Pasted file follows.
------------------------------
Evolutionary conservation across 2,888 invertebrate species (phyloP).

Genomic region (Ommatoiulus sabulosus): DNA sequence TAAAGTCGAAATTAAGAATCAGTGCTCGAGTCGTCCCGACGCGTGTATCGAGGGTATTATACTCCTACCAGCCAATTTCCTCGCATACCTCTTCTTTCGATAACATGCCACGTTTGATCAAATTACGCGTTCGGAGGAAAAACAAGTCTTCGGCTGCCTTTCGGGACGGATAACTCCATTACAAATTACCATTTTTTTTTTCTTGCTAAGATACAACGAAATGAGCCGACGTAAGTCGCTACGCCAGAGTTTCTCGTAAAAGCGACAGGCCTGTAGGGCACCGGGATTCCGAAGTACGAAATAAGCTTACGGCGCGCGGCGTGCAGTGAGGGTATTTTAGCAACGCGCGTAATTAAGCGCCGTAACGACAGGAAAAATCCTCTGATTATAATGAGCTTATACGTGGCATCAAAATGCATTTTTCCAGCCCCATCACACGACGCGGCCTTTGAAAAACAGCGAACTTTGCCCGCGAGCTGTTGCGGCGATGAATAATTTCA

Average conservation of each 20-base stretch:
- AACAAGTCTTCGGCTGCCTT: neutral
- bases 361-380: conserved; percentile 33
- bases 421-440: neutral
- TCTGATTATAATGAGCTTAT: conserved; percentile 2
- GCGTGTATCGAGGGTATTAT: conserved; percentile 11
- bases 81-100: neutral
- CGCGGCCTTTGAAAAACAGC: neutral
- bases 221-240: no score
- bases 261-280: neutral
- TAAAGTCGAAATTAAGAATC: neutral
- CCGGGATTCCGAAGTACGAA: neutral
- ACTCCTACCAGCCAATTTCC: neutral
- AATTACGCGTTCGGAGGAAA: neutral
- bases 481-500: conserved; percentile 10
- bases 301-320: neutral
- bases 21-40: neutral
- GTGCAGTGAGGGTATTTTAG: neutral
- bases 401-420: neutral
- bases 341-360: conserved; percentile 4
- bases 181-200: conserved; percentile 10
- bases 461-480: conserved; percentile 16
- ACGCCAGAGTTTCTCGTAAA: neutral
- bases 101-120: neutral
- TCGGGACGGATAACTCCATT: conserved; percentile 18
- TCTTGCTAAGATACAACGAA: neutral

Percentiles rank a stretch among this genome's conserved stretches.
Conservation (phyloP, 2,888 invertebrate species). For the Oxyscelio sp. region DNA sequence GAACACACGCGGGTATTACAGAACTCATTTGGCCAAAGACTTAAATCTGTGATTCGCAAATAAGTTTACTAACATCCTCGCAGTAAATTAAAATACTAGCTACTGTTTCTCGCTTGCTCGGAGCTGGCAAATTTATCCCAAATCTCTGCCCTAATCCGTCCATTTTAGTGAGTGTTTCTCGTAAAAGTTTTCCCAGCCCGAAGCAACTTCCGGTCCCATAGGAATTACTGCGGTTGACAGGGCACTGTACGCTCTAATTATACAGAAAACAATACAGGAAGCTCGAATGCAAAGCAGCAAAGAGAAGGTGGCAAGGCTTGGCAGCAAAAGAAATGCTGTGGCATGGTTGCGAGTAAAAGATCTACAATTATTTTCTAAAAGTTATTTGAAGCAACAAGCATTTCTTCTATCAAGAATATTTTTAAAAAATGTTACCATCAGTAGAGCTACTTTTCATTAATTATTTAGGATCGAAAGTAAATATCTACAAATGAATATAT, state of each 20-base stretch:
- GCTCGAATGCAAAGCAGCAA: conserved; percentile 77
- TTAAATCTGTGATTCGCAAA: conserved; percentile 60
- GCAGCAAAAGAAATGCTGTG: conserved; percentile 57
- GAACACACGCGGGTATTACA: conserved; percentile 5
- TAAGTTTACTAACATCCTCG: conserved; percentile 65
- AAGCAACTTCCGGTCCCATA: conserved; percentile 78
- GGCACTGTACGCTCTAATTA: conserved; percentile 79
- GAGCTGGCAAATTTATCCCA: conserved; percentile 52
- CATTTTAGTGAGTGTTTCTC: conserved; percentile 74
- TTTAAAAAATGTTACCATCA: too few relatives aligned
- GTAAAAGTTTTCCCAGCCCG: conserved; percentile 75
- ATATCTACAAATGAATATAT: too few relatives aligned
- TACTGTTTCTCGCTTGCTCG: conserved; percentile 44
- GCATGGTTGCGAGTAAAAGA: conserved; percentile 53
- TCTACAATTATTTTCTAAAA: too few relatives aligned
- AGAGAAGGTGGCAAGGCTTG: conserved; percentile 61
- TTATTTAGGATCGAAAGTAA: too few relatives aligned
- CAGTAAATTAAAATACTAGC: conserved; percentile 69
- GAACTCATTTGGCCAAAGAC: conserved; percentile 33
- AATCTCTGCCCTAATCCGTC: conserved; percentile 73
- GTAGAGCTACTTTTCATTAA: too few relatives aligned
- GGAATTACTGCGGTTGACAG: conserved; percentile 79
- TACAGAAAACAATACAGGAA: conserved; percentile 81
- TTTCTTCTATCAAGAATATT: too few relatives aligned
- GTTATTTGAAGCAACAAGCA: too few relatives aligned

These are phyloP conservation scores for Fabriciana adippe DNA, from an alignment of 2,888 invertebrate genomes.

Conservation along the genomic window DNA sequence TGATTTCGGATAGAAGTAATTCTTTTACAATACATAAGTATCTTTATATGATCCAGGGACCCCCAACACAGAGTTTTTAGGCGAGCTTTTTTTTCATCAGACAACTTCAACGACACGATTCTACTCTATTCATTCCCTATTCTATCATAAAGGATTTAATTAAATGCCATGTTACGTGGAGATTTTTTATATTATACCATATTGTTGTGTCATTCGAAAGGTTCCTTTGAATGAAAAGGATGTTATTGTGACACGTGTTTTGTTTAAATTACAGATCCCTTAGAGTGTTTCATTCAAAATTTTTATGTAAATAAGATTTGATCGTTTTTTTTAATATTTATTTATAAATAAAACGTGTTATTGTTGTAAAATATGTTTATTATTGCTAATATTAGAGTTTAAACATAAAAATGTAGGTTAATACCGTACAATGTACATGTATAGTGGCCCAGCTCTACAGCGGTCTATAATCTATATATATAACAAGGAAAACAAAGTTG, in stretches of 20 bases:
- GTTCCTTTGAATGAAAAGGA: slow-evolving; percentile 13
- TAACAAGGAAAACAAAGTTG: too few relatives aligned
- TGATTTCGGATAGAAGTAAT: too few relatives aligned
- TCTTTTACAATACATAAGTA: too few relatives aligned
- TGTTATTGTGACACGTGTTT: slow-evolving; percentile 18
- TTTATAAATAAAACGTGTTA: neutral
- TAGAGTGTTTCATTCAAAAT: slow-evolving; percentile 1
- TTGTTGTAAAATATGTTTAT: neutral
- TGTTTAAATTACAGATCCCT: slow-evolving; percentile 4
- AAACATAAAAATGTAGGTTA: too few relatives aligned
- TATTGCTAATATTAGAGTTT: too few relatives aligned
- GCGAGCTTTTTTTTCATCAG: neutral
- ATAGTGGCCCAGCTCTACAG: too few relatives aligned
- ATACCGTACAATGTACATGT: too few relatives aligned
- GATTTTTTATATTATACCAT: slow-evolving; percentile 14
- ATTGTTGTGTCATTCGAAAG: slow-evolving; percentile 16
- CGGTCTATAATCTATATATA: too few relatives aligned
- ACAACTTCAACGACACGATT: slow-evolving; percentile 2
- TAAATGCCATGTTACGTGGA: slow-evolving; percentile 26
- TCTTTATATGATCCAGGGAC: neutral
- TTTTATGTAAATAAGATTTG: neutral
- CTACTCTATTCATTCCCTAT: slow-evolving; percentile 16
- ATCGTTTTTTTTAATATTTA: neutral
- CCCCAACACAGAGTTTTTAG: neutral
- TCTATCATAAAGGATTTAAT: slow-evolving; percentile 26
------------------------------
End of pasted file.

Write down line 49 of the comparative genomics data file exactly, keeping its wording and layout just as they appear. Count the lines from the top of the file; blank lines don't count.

- GAACTCATTTGGCCAAAGAC: conserved; percentile 33